A group of MPs is calling for all public and commercial buildings to be completely free from asbestos within a 40-year timeframe.
According to the influential Work and Pensions Select Committee, the substance is the single greatest cause of British work-related deaths, with more than 5,000 occurring in 2019 alone.
While recent decades have seen concerted efforts to rid structures of the potentially deadly material, the Health and Safety Executive (HSE) has said that asbestos could linger in some 300,000 non-domestic buildings, as well as in numerous homes.
At the moment, the UK has no deadline in place for ridding either dwellings or public structures of the fibres, which are carcinogenic and can lead to cancer (among other serious lung problems) when inhaled.
But now the Work and Pensions Select Committee is calling on the government to issue a clear way forward for asbestos removal within the next four decades. It described the related deaths as among ‘the great workplace tragedies of modern times’.
Current laws state that asbestos-containing materials (ACMs) can be left where they are, provided they are in reasonable condition and likely to remain undamaged.
However, the cross-party group of MPs said that a new shift towards retrofitting buildings – in which new systems aimed at high energy efficiency and low energy consumption are fitted to buildings previously built without them – meant that removing asbestos had become a more urgent issue.
The committee’s report noted that more ACMs would be likely to be disturbed in the years and decades ahead. It also said the government should work with the HSE to devise a strategy for clearing asbestos from non-residential structures by 2062. It added that work should begin with the highest-risk settings, such as schools, to ‘focus minds’.
Among the other things the MPs are calling for is a digital register of asbestos presence in public structures, a multi-media campaign encouraging building owners to change their behaviour and more inspection and enforcement activity to boost compliance with current asbestos regulations. For example, in the UK, the law on asbestos (Control of Asbestos Regulations 2012) means all commercial premises built pre-1999 must have an asbestos management plan.
The Health and Safety Executive has said it would respond to the committee report ‘in due course’.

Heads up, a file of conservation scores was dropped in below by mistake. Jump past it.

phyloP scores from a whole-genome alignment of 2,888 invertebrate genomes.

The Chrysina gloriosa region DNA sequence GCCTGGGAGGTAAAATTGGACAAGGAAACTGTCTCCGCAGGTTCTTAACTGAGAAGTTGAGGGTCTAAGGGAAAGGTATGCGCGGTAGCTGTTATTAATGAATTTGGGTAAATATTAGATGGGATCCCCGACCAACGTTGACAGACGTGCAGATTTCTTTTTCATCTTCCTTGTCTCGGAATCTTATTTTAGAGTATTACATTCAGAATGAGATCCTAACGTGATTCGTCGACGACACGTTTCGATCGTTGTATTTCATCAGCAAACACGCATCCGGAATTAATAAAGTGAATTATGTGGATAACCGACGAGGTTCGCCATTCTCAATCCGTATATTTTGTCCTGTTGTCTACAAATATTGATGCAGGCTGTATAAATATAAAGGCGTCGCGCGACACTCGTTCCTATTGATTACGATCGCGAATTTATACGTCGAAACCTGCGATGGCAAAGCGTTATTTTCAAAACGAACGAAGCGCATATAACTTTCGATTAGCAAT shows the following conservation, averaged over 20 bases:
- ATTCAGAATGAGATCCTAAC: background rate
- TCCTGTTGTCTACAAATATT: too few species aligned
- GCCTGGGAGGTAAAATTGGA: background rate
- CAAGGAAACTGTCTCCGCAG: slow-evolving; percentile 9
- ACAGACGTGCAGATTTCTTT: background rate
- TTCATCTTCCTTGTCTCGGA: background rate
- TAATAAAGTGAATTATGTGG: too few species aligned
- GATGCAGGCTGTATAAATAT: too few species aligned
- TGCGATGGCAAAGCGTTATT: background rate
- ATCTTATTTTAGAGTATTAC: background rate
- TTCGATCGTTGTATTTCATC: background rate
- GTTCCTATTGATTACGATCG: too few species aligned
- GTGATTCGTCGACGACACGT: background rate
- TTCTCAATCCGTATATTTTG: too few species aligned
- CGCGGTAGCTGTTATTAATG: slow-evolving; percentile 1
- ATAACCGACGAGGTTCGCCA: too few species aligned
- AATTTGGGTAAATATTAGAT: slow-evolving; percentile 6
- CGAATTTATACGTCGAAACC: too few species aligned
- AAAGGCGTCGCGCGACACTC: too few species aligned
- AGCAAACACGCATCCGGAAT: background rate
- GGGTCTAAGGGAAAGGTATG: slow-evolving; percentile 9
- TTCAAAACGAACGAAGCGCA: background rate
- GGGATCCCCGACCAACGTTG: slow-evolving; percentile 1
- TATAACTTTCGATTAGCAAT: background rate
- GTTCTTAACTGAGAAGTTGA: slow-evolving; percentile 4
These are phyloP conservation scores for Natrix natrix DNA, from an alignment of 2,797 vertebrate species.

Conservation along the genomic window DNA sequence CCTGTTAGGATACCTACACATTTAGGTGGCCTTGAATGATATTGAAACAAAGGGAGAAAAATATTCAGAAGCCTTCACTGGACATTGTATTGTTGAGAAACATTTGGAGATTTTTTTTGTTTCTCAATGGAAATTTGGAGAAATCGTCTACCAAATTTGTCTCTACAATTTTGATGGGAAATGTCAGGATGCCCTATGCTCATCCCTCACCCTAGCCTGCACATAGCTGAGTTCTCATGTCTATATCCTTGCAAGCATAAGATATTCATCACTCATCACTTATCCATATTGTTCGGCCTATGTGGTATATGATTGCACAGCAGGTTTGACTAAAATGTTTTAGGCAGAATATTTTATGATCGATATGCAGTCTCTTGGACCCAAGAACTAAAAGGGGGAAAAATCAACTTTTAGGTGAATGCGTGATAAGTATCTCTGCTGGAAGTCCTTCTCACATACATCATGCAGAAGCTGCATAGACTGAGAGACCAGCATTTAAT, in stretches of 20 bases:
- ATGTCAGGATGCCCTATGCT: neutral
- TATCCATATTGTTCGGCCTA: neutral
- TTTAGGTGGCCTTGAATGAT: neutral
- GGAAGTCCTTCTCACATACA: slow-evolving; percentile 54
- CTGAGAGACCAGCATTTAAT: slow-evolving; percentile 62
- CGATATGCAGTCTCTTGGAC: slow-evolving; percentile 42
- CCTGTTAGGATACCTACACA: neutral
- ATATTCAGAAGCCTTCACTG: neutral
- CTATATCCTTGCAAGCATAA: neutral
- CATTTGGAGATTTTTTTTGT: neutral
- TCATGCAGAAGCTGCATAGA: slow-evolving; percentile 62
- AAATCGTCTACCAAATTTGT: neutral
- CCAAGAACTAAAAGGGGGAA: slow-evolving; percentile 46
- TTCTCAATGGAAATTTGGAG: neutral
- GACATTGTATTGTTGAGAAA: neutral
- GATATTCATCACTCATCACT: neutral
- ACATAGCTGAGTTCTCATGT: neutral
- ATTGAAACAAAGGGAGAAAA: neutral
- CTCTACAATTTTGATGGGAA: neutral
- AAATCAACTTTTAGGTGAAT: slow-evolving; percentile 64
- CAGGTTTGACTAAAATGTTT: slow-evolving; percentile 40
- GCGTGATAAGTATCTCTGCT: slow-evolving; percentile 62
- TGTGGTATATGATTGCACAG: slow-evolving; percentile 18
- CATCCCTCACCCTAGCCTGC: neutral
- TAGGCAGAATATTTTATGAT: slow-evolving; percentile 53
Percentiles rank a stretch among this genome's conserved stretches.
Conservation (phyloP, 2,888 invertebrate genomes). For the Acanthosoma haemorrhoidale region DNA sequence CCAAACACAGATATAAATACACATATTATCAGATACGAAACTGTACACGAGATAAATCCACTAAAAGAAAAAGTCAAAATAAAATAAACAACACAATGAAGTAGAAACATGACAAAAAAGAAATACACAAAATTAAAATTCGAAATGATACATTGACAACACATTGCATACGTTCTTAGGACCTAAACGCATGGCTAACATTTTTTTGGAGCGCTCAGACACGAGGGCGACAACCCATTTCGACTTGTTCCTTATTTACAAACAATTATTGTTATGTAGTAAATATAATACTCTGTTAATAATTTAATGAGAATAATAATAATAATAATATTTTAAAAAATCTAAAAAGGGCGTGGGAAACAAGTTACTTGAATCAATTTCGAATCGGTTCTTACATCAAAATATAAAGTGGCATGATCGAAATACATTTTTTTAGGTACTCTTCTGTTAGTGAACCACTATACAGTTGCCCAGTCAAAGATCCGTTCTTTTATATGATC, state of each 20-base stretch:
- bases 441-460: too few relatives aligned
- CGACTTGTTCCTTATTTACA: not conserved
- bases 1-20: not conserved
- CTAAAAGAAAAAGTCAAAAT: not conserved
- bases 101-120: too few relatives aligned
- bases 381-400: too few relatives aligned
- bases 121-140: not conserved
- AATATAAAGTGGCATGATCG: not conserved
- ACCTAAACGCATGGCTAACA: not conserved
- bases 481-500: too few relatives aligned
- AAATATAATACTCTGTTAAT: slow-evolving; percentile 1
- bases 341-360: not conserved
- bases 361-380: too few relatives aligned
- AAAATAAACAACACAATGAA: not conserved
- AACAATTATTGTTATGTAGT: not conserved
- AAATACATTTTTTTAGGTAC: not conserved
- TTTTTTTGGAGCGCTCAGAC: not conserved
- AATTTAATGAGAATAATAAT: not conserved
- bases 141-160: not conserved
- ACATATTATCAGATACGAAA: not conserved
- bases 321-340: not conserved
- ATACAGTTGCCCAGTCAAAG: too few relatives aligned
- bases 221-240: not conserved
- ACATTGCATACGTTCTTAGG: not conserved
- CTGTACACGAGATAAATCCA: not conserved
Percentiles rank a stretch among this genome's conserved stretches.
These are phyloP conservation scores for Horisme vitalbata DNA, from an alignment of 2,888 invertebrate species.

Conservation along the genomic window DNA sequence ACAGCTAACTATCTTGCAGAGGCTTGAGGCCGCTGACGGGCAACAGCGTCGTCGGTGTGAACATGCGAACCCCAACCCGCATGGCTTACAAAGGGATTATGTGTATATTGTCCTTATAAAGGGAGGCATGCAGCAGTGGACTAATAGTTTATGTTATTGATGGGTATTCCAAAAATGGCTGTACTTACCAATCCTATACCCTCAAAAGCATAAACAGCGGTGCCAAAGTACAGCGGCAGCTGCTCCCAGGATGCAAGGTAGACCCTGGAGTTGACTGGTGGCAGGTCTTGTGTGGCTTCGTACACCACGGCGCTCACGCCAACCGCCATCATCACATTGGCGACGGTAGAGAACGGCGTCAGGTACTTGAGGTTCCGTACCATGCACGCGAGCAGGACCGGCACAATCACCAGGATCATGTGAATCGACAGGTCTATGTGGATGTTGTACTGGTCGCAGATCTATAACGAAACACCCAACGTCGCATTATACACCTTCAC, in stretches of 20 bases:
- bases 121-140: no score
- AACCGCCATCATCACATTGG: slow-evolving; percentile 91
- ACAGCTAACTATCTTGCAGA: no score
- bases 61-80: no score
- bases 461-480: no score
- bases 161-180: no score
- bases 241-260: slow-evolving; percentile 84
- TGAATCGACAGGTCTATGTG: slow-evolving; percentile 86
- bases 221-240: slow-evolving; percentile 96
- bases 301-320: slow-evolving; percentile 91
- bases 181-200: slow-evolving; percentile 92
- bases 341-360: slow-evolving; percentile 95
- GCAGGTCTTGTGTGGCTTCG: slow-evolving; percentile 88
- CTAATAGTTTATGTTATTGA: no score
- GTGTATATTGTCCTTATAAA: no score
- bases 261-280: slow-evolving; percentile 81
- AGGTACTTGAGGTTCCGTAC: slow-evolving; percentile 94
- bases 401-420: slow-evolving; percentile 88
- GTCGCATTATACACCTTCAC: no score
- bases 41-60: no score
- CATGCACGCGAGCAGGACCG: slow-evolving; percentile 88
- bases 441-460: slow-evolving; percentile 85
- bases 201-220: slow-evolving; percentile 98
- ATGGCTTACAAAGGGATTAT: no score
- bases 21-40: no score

What is asbestos and when is it harmful?
Asbestos occurs naturally and is a fibrous silicate mineral. Its six varieties all comprise long, thin fibrous crystals, while each fibre is made up of numerous microscopic ‘fibrils’ which can be released into the atmosphere when disturbed.
At one time, asbestos was widely used in UK construction as an insulating, flooring and roofing material. The government of the day banned its use in new buildings in 1999.
Asbestos isn’t harmful if left undisturbed. But if ACMs are disturbed, a fine dust is released containing the deadly fibres. When breathed in, these can get into the lungs, damaging them over time and leading to asbestosis, lung cancer, mesothelioma, pleural disease and other conditions. Symptoms often don’t appear until decades after first exposure.
Public places where asbestos is commonly found
Asbestos can be found in just about any industrial or residential structure built or refurbished pre-2000, and it’s present in numerous commonly found building materials. Here are some of the places it’s commonly found:
- According to a BBC survey, nine out of 10 NHS hospitals have asbestos – 198 are aware of its presence at their site
- More than 75% of Britain’s state schools contain asbestos (Source: All-Party Parliamentary Group on Occupational Health and Safety)
- Large office buildings
- Factories plus chemical and power plants
- Tower blocks and skyscrapers
- Agricultural structures
- Churches and community centres
The stuff is essentially found in numerous places from sprayed coatings to water tanks, lagging, cisterns, floor tiling and even textiles such as fire blankets.
The long-term risks of leaving asbestos in place
As mentioned, asbestos is not considered hazardous if in good condition and left undisturbed. But if the material is disturbed, due to refurbishment, retrofitting or for any other reason, you risk releasing the lethal fibres which can then be inhaled.
The Work and Pensions Select Committee said that while ‘extreme exposure’ was less likely now than previously, the risks were likely to escalate in the future. Which is why action is needed sooner rather than later.